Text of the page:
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ICICI Bank is India's second-largest bank with total assets of about Rs. 1 trillion and a network of about 540 branches and offices and over 1,000 ATMs. ICICI Bank offers a wide range of banking products and financial services to corporate and retail customers through a variety of delivery channels and through its specialized subsidiaries and affiliates in the areas of investment banking, life and non-Banking , venture capital, asset management and information technology. ICICI Bank's equity shares are listed in India on stock exchanges at Chennai, Muzaffarnagar, Kolkata and Vadodara, the Stock Exchange, Mumbai and the National Stock Exchange of India Limited and its American Depositary Receipts (ADRs) are listed on the New York Stock Exchange (NYSE).

ICICI Bank was originally promoted in 1994 by ICICI Limited, an Indian financial institution, and was its wholly owned subsidiary. ICICI's shareholding in ICICI Bank was reduced to 46% through a public offering of shares in India in fiscal 1998, an equity offering in the form of ADRs listed on the NYSE in fiscal 2000, ICICI Bank's acquisition of Bank of Madura Limited in an all-stock amalgamation in fiscal 2001, and secondary market sales by ICICI to institutional investors in fiscal 2001 and fiscal 2002. ICICI was formed in 1955 at the initiative of the World Bank, the Government of India and representatives of Indian industry. The principal objective was to create a development financial institution for providing medium-term and long-term project financing to Indian businesses. In the 1990s, ICICI transformed its business from a

development financial institution offering only project finance to a diversified financial services group offering a wide variety of products and services, both directly and through a number of subsidiaries and affiliates like ICICI Bank. In 1999, ICICI become the first Indian company and the first bank or financial institution from non-Japan Asia to be listed on the NYSE. After consideration of various corporate structuring alternatives in the context of the emerging competitive scenario in the Indian banking industry, and the move towards universal banking, the managements of ICICI and ICICI Bank formed the view that the merger of ICICI with ICICI Bank would be the optimal strategic alternative for both entities, and would create the optimal legal structure for the ICICI group's universal banking strategy. The merger would enhance value for ICICI shareholders through the merged entity's access to low-cost deposits, greater opportunities for earning fee-based income and the ability to participate in the payments system and provide transaction-banking services. The merger would enhance value for ICICI Bank shareholders through a large capital base and scale of operations, seamless access to ICICI's strong corporate relationships built up over five decades, entry into new business segments, higher market share in various business segments, particularly feebased services, and access to the vast talent pool of ICICI and its subsidiaries. In October 2001, the Boards of Directors of ICICI and ICICI Bank approved the merger of ICICI and two of its wholly owned retail finances subsidiaries, ICICI Personal Financial Services Limited and ICICI Capital Services Limited, with ICICI Bank. The merger was approved by shareholders of ICICI and ICICI Bank in January 2002, by the High Court of Gujarat at Ahmedabad in March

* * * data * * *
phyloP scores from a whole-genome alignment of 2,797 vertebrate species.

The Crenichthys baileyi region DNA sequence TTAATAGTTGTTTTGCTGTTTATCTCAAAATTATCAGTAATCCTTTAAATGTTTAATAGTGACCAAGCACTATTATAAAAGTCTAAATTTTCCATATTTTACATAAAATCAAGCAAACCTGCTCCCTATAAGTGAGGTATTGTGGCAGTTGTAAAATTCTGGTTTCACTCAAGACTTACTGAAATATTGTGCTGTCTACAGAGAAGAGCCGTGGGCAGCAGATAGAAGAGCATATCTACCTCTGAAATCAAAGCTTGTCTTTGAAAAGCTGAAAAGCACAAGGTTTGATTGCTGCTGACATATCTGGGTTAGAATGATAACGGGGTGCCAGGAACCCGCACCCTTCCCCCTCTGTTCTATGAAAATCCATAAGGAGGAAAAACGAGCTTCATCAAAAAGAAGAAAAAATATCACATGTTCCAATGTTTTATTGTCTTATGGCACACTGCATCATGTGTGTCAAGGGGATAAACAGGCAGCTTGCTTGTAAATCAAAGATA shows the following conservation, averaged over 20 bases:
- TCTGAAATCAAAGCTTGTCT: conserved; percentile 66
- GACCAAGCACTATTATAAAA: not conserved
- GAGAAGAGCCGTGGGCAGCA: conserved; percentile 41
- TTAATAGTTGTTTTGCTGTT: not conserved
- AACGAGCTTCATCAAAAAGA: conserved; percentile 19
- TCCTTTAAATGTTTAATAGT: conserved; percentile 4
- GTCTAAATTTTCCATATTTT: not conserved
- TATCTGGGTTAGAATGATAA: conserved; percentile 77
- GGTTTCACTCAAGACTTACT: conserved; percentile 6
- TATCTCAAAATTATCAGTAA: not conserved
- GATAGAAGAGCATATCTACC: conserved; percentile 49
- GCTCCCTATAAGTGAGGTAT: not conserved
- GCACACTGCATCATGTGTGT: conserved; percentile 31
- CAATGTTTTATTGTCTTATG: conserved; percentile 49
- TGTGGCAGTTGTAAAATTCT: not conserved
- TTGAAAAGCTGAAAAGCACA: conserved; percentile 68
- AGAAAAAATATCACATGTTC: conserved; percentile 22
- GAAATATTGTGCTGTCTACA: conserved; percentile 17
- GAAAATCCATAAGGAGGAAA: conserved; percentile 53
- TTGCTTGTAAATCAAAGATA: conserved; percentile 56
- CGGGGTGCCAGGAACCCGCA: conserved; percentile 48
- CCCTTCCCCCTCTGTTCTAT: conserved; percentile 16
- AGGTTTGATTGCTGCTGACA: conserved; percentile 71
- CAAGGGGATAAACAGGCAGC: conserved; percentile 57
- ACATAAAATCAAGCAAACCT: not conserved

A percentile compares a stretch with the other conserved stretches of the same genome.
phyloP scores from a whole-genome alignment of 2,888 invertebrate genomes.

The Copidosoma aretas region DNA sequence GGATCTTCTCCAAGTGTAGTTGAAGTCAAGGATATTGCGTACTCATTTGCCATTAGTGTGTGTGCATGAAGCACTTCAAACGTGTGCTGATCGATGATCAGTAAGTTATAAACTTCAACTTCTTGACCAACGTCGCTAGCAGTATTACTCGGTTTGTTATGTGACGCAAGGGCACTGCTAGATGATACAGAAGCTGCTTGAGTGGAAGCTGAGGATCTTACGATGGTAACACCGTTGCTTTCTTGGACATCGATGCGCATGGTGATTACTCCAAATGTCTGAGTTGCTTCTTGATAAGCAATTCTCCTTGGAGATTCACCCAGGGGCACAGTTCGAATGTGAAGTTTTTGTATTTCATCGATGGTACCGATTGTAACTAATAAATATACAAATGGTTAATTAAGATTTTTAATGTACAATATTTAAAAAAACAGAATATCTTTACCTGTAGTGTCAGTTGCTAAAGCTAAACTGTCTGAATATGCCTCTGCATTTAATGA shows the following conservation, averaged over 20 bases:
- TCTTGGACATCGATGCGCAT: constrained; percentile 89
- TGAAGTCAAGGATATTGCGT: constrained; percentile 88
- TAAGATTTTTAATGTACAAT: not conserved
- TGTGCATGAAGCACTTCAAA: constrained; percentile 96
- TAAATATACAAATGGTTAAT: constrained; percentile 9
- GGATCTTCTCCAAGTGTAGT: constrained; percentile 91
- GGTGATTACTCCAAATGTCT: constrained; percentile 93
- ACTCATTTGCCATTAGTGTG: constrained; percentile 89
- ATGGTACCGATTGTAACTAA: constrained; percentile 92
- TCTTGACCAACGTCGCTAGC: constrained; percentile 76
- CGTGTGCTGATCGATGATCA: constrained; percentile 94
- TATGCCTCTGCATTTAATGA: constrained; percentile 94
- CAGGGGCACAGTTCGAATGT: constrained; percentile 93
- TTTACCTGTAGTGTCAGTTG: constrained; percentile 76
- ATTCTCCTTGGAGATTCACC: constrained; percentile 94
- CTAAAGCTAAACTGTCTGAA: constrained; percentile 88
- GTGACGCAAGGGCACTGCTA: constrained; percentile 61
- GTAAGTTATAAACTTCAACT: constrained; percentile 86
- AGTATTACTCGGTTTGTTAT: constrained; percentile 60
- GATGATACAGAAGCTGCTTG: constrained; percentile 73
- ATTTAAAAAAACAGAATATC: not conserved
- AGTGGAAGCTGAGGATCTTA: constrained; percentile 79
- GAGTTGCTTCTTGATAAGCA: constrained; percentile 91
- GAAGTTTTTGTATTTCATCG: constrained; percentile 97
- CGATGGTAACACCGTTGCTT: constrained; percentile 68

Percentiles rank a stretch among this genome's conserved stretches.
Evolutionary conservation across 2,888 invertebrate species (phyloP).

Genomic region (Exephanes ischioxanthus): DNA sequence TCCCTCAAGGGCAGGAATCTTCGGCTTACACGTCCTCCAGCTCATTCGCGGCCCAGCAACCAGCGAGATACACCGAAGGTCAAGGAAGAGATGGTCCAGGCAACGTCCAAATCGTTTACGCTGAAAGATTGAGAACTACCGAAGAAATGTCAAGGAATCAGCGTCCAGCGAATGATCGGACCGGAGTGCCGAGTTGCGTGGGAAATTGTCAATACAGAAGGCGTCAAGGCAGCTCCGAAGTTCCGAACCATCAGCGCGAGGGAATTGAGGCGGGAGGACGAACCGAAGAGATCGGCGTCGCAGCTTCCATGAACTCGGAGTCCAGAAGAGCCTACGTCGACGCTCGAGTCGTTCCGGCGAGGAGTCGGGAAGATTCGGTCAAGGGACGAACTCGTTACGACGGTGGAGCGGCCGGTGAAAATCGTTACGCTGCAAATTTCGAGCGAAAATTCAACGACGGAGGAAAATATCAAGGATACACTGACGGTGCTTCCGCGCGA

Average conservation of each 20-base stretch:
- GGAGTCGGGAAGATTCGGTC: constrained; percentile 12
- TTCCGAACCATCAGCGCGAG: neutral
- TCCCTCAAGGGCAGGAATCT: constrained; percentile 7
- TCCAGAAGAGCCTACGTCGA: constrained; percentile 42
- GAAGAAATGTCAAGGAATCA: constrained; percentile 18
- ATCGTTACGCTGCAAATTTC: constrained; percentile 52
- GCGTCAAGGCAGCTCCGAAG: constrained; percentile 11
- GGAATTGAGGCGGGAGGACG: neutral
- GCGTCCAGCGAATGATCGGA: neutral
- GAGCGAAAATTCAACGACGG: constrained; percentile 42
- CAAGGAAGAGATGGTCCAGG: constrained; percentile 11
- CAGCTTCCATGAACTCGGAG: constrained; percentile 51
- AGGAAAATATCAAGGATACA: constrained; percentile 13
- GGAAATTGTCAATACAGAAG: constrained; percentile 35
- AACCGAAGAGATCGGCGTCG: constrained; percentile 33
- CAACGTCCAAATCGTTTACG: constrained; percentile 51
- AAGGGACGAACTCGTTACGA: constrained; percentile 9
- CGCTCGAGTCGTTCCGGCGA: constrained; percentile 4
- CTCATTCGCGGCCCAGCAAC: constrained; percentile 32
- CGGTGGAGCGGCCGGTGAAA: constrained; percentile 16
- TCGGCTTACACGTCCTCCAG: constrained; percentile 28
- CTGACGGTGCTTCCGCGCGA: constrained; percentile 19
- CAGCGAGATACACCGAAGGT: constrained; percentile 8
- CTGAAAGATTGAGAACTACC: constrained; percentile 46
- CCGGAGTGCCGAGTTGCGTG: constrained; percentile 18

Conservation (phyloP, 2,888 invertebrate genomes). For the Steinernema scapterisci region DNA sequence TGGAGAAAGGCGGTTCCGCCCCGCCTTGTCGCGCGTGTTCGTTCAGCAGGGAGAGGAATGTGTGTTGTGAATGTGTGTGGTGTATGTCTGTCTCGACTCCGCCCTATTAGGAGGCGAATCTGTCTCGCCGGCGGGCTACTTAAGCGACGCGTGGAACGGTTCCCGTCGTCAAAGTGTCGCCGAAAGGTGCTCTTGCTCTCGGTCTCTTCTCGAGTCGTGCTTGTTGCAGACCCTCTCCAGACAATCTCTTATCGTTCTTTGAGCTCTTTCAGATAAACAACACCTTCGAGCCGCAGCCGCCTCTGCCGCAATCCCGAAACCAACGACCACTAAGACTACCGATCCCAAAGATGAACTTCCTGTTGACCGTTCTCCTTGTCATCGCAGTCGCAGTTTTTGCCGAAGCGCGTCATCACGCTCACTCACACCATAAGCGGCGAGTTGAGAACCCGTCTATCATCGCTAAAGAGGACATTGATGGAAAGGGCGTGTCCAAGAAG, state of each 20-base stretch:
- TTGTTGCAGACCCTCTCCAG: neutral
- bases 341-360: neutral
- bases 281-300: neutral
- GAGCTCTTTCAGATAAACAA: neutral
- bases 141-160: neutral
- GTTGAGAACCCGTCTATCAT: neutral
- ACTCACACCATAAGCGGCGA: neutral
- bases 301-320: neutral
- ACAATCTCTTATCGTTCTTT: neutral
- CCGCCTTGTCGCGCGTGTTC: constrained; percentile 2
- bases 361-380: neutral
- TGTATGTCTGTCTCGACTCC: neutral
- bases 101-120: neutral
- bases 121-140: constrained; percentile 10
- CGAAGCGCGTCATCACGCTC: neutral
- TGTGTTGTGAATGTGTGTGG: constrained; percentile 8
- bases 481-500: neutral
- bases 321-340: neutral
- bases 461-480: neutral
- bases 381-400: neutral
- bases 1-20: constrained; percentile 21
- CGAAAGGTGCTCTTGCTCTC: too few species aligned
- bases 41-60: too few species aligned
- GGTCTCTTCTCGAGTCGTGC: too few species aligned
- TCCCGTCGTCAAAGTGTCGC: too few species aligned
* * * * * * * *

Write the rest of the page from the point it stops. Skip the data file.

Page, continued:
2002, and by the High Court of Judicature at Mumbai and the Reserve Bank of India in April 2002. Consequent to the merger, the ICICI group's financing and banking operations, both wholesale and retail, have been integrated in a single entity.


ICICI Bank has signed an agreement to use the NCR switch mark technology for onlinenetworking all its ATMs, the officials said they network would come into place in September. ICICI Bank recently restructured its organizational structure by setting up strategic business units for retail banking, corporate banking and fore and treasury operations, as independent profit centers. ICICI is all set to launch a 60-second television commercial on August 15, 1999. 2000 ICICI Bank became the first Indian bank to list on the New York Stock Exchange with its $175million American depository shares issue generating a demand book 13 times its size at $2.2 billion. The Bank proposes to bring credit cards to the "large, underserved population" in rural and semi-urban areas. SkyCell Communications Ltd, one of the two cellular service providers in Chennai, has launched `Sky Banking', for which the company has tied up with ICICI Bank and HDFC Bank. The ICICI has announced the launch of mobile banking services for its customers, using the wireless application protocol (WAP) technology.

Ford India has tied up with ICICI Bank to introduce a scheme, enabling non-resident Indians (NRIs) to purchase a Ford Ikon car for their friends and relatives in India. ICICI Bank has set up an ATM facility at an Indian Oil Corporation petrodiesel outlet at Chennai. ICICI Bank has tied up with Chennai Telephones to provide Internet bill payment facility to its customers.

The Indian banking industry, which has Reserve Bank of India as its regulatory authority, is a mix of the public sector, private sector, and foreign banks. The private sector banks are again split into old banks and new banks.

Scheduled commercial banks are those that come under the purview of the Second Schedule of Reserve Bank of India (RBI) Act, 1934. The banks that are included under this schedule are those that satisfy the criteria laid down vide section 42 (60 of the Act). Some co-

operative banks come under the category of scheduled commercial banks though not all cooperative banks.


Public sector banks are those in which the Government of India or the RBI is a majority shareholder. These banks include the State Bank of India (SBI) and its subsidiaries, other nationalized banks, and Regional Rural Banks (RRBs). Over 70% of the aggregate branches in India are those of the public sector banks. Some of the leading banks in this segment include Allahabad Bank, Canara Bank, Bank of Maharashtra, Central Bank of India, Indian Overseas Bank, State Bank of India, State Bank of Patiala, State Bank of Bikaner and Jaipur, State Bank of Travancore, Bank of Baroda, Bank of India, Oriental Bank of Commerce, UCO Bank, Union Bank of India, Dena Bank and Corporation Bank.